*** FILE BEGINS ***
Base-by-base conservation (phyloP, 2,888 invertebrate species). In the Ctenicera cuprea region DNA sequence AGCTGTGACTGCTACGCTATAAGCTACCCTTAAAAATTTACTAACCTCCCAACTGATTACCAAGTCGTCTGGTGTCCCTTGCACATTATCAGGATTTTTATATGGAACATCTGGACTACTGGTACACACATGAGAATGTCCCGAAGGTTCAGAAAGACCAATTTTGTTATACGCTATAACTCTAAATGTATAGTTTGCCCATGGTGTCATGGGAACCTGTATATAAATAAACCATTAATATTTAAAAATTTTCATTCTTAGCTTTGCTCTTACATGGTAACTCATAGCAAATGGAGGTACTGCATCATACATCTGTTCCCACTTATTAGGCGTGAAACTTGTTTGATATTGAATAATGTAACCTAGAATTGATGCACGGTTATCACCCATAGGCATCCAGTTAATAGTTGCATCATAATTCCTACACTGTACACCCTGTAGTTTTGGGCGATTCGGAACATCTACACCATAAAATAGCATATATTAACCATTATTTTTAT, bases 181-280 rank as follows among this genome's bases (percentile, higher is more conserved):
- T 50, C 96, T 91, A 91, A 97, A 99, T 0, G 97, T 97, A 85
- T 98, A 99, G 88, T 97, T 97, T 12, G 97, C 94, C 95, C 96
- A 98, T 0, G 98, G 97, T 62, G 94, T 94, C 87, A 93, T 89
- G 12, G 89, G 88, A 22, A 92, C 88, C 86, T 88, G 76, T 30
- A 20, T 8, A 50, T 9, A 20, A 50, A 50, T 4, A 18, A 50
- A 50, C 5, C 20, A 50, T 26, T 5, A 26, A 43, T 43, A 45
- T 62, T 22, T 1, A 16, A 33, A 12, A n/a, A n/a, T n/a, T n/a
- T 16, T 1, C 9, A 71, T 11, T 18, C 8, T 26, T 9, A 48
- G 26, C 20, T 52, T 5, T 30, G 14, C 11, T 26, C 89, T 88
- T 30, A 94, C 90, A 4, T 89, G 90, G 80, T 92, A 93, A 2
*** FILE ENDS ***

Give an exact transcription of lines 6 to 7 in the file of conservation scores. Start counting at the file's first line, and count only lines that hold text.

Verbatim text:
- A 20, T 8, A 50, T 9, A 20, A 50, A 50, T 4, A 18, A 50
- A 50, C 5, C 20, A 50, T 26, T 5, A 26, A 43, T 43, A 45